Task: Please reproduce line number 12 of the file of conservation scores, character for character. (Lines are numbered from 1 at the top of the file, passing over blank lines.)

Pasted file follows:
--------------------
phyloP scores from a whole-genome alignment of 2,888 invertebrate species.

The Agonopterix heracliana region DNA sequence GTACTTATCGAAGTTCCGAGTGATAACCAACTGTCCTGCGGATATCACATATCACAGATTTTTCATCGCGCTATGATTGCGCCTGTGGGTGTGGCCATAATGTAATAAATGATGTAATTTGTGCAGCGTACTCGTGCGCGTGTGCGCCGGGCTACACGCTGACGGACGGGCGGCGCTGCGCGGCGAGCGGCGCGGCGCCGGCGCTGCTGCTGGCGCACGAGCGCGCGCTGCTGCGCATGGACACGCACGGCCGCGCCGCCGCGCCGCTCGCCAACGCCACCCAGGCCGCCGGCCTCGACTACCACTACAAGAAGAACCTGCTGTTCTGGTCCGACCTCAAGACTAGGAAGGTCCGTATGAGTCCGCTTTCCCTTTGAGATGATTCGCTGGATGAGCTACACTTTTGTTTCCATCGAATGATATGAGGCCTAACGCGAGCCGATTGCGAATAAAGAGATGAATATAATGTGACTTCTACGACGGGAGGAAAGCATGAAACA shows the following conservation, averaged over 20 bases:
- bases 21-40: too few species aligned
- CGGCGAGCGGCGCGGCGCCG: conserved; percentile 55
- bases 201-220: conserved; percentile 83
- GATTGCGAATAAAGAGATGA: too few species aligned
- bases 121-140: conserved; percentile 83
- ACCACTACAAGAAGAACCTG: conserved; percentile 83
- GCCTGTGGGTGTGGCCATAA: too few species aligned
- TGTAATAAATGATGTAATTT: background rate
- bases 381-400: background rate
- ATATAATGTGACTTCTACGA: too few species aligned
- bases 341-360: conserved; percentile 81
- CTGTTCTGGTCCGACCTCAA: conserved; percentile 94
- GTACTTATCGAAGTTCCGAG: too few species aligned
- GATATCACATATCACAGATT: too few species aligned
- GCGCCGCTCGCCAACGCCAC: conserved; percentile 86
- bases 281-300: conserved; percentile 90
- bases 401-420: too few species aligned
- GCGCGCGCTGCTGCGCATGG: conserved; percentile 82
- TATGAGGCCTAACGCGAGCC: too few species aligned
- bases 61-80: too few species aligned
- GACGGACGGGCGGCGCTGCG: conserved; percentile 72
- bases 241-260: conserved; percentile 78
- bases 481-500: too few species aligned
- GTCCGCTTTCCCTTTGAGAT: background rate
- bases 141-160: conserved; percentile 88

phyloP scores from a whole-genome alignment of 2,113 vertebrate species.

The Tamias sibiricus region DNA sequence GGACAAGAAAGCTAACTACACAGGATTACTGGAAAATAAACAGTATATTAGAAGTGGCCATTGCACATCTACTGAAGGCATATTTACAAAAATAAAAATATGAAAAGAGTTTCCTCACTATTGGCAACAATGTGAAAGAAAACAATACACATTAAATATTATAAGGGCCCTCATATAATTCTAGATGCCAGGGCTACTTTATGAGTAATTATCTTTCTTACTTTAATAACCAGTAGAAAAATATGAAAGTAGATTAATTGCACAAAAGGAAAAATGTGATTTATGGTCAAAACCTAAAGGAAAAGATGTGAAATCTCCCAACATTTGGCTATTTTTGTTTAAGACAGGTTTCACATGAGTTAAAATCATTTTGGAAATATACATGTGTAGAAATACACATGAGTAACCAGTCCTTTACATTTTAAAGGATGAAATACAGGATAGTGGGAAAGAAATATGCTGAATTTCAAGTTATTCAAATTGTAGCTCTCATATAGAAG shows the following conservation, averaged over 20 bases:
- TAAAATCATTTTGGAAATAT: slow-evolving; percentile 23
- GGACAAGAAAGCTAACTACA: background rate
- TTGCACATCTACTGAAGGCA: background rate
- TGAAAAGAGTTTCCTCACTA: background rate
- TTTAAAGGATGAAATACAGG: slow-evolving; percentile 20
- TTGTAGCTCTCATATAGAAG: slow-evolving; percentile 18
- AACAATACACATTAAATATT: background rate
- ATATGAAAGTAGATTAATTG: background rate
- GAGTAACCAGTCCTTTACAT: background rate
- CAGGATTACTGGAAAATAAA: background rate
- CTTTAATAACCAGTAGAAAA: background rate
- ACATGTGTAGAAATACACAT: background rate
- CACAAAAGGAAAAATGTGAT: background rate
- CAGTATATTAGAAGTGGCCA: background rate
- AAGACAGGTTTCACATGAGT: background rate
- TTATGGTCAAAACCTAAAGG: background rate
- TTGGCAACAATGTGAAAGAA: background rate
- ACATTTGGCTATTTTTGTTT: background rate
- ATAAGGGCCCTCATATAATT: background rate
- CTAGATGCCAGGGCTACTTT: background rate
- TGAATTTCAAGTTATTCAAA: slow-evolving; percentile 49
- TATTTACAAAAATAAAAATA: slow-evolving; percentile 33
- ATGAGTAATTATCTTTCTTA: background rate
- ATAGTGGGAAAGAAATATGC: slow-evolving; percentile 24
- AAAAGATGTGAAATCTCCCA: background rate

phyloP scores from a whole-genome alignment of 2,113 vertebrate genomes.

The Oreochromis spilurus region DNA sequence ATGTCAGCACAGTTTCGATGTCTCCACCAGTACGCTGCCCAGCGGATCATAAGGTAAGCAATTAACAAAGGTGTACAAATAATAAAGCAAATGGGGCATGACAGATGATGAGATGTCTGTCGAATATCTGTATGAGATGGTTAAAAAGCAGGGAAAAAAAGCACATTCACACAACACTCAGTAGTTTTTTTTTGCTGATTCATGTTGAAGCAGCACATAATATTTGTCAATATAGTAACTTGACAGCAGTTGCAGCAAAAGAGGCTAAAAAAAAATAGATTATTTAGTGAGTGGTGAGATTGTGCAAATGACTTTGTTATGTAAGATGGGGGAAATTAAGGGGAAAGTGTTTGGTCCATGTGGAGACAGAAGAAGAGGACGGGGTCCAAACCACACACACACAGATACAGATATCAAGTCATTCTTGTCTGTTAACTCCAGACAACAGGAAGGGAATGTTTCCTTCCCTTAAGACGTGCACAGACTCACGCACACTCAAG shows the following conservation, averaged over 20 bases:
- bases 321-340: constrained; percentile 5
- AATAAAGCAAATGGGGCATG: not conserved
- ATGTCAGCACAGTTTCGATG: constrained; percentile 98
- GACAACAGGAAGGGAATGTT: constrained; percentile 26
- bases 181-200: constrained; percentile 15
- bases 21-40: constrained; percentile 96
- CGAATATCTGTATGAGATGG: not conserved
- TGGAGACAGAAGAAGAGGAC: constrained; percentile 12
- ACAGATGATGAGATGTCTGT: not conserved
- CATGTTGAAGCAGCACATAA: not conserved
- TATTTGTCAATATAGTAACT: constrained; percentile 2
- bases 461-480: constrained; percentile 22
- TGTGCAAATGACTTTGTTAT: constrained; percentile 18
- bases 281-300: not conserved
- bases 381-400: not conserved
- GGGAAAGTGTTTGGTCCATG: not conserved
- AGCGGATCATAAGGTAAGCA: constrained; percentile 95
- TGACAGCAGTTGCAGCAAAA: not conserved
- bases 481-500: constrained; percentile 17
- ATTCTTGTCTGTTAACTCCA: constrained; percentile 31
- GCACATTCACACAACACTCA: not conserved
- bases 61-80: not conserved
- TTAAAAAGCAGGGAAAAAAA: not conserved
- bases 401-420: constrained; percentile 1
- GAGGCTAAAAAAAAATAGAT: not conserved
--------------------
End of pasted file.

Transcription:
- ATATAATGTGACTTCTACGA: too few species aligned